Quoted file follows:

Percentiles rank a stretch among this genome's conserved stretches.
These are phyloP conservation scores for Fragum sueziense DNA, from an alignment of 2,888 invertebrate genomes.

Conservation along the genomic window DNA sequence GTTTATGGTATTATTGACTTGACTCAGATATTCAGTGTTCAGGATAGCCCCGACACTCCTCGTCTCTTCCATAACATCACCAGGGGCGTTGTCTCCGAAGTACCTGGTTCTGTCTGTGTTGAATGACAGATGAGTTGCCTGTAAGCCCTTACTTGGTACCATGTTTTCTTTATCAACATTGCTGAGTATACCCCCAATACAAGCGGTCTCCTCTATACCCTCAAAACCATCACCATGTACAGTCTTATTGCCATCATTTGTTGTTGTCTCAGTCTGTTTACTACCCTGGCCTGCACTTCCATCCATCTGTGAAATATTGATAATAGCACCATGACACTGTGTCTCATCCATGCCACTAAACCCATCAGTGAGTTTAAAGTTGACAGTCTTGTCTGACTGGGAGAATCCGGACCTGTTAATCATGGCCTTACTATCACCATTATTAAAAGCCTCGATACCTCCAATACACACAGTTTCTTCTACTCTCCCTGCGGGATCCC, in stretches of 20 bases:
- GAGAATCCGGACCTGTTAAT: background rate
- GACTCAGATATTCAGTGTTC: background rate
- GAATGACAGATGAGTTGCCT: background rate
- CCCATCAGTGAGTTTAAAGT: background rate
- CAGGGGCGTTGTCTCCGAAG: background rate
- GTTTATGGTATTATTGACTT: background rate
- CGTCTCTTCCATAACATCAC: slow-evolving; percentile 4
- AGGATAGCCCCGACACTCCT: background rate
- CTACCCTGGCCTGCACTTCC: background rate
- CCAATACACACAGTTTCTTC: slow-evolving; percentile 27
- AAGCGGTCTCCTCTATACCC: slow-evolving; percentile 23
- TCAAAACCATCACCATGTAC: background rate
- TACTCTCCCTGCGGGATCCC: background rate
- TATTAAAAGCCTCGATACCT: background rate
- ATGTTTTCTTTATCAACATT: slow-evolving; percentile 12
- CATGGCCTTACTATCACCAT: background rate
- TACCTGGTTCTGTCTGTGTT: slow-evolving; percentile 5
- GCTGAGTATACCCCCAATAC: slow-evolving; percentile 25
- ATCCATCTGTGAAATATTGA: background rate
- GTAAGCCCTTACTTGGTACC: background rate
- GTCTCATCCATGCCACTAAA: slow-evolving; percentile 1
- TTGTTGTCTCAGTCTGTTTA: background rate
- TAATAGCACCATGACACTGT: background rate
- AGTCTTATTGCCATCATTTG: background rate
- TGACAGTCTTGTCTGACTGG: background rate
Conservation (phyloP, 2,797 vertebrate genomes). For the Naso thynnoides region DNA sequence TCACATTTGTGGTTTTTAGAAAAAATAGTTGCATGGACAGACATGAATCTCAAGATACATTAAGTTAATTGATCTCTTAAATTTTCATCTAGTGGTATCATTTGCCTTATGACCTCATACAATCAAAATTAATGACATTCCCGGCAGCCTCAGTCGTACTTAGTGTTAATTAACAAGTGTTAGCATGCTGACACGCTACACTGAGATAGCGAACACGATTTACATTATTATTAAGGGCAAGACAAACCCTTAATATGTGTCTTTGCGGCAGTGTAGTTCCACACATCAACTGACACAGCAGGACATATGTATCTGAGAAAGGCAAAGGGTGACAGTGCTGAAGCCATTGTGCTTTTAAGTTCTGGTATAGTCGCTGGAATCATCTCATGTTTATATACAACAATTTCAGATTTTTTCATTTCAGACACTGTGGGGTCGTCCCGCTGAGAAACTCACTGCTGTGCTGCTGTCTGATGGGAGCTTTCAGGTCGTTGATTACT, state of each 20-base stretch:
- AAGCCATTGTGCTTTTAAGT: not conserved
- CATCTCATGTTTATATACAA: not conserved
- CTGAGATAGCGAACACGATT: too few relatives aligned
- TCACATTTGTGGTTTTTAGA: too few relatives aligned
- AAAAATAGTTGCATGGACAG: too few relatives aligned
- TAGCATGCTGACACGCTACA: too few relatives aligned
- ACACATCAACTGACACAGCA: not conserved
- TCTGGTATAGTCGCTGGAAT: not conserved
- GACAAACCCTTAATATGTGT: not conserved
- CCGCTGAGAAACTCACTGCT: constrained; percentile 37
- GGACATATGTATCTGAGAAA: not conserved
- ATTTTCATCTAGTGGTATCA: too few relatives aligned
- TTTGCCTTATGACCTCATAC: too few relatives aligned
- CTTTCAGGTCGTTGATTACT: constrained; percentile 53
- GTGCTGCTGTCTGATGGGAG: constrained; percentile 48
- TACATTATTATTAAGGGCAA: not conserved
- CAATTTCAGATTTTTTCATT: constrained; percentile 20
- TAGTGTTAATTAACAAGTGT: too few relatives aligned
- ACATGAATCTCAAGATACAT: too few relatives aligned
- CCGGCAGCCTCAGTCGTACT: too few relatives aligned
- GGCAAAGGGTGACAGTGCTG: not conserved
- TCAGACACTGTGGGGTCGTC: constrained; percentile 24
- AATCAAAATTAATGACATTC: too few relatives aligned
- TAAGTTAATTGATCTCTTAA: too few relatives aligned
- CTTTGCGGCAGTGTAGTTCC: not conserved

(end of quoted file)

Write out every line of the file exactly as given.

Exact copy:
Percentiles rank a stretch among this genome's conserved stretches.
These are phyloP conservation scores for Fragum sueziense DNA, from an alignment of 2,888 invertebrate genomes.

Conservation along the genomic window DNA sequence GTTTATGGTATTATTGACTTGACTCAGATATTCAGTGTTCAGGATAGCCCCGACACTCCTCGTCTCTTCCATAACATCACCAGGGGCGTTGTCTCCGAAGTACCTGGTTCTGTCTGTGTTGAATGACAGATGAGTTGCCTGTAAGCCCTTACTTGGTACCATGTTTTCTTTATCAACATTGCTGAGTATACCCCCAATACAAGCGGTCTCCTCTATACCCTCAAAACCATCACCATGTACAGTCTTATTGCCATCATTTGTTGTTGTCTCAGTCTGTTTACTACCCTGGCCTGCACTTCCATCCATCTGTGAAATATTGATAATAGCACCATGACACTGTGTCTCATCCATGCCACTAAACCCATCAGTGAGTTTAAAGTTGACAGTCTTGTCTGACTGGGAGAATCCGGACCTGTTAATCATGGCCTTACTATCACCATTATTAAAAGCCTCGATACCTCCAATACACACAGTTTCTTCTACTCTCCCTGCGGGATCCC, in stretches of 20 bases:
- GAGAATCCGGACCTGTTAAT: background rate
- GACTCAGATATTCAGTGTTC: background rate
- GAATGACAGATGAGTTGCCT: background rate
- CCCATCAGTGAGTTTAAAGT: background rate
- CAGGGGCGTTGTCTCCGAAG: background rate
- GTTTATGGTATTATTGACTT: background rate
- CGTCTCTTCCATAACATCAC: slow-evolving; percentile 4
- AGGATAGCCCCGACACTCCT: background rate
- CTACCCTGGCCTGCACTTCC: background rate
- CCAATACACACAGTTTCTTC: slow-evolving; percentile 27
- AAGCGGTCTCCTCTATACCC: slow-evolving; percentile 23
- TCAAAACCATCACCATGTAC: background rate
- TACTCTCCCTGCGGGATCCC: background rate
- TATTAAAAGCCTCGATACCT: background rate
- ATGTTTTCTTTATCAACATT: slow-evolving; percentile 12
- CATGGCCTTACTATCACCAT: background rate
- TACCTGGTTCTGTCTGTGTT: slow-evolving; percentile 5
- GCTGAGTATACCCCCAATAC: slow-evolving; percentile 25
- ATCCATCTGTGAAATATTGA: background rate
- GTAAGCCCTTACTTGGTACC: background rate
- GTCTCATCCATGCCACTAAA: slow-evolving; percentile 1
- TTGTTGTCTCAGTCTGTTTA: background rate
- TAATAGCACCATGACACTGT: background rate
- AGTCTTATTGCCATCATTTG: background rate
- TGACAGTCTTGTCTGACTGG: background rate
Conservation (phyloP, 2,797 vertebrate genomes). For the Naso thynnoides region DNA sequence TCACATTTGTGGTTTTTAGAAAAAATAGTTGCATGGACAGACATGAATCTCAAGATACATTAAGTTAATTGATCTCTTAAATTTTCATCTAGTGGTATCATTTGCCTTATGACCTCATACAATCAAAATTAATGACATTCCCGGCAGCCTCAGTCGTACTTAGTGTTAATTAACAAGTGTTAGCATGCTGACACGCTACACTGAGATAGCGAACACGATTTACATTATTATTAAGGGCAAGACAAACCCTTAATATGTGTCTTTGCGGCAGTGTAGTTCCACACATCAACTGACACAGCAGGACATATGTATCTGAGAAAGGCAAAGGGTGACAGTGCTGAAGCCATTGTGCTTTTAAGTTCTGGTATAGTCGCTGGAATCATCTCATGTTTATATACAACAATTTCAGATTTTTTCATTTCAGACACTGTGGGGTCGTCCCGCTGAGAAACTCACTGCTGTGCTGCTGTCTGATGGGAGCTTTCAGGTCGTTGATTACT, state of each 20-base stretch:
- AAGCCATTGTGCTTTTAAGT: not conserved
- CATCTCATGTTTATATACAA: not conserved
- CTGAGATAGCGAACACGATT: too few relatives aligned
- TCACATTTGTGGTTTTTAGA: too few relatives aligned
- AAAAATAGTTGCATGGACAG: too few relatives aligned
- TAGCATGCTGACACGCTACA: too few relatives aligned
- ACACATCAACTGACACAGCA: not conserved
- TCTGGTATAGTCGCTGGAAT: not conserved
- GACAAACCCTTAATATGTGT: not conserved
- CCGCTGAGAAACTCACTGCT: constrained; percentile 37
- GGACATATGTATCTGAGAAA: not conserved
- ATTTTCATCTAGTGGTATCA: too few relatives aligned
- TTTGCCTTATGACCTCATAC: too few relatives aligned
- CTTTCAGGTCGTTGATTACT: constrained; percentile 53
- GTGCTGCTGTCTGATGGGAG: constrained; percentile 48
- TACATTATTATTAAGGGCAA: not conserved
- CAATTTCAGATTTTTTCATT: constrained; percentile 20
- TAGTGTTAATTAACAAGTGT: too few relatives aligned
- ACATGAATCTCAAGATACAT: too few relatives aligned
- CCGGCAGCCTCAGTCGTACT: too few relatives aligned
- GGCAAAGGGTGACAGTGCTG: not conserved
- TCAGACACTGTGGGGTCGTC: constrained; percentile 24
- AATCAAAATTAATGACATTC: too few relatives aligned
- TAAGTTAATTGATCTCTTAA: too few relatives aligned
- CTTTGCGGCAGTGTAGTTCC: not conserved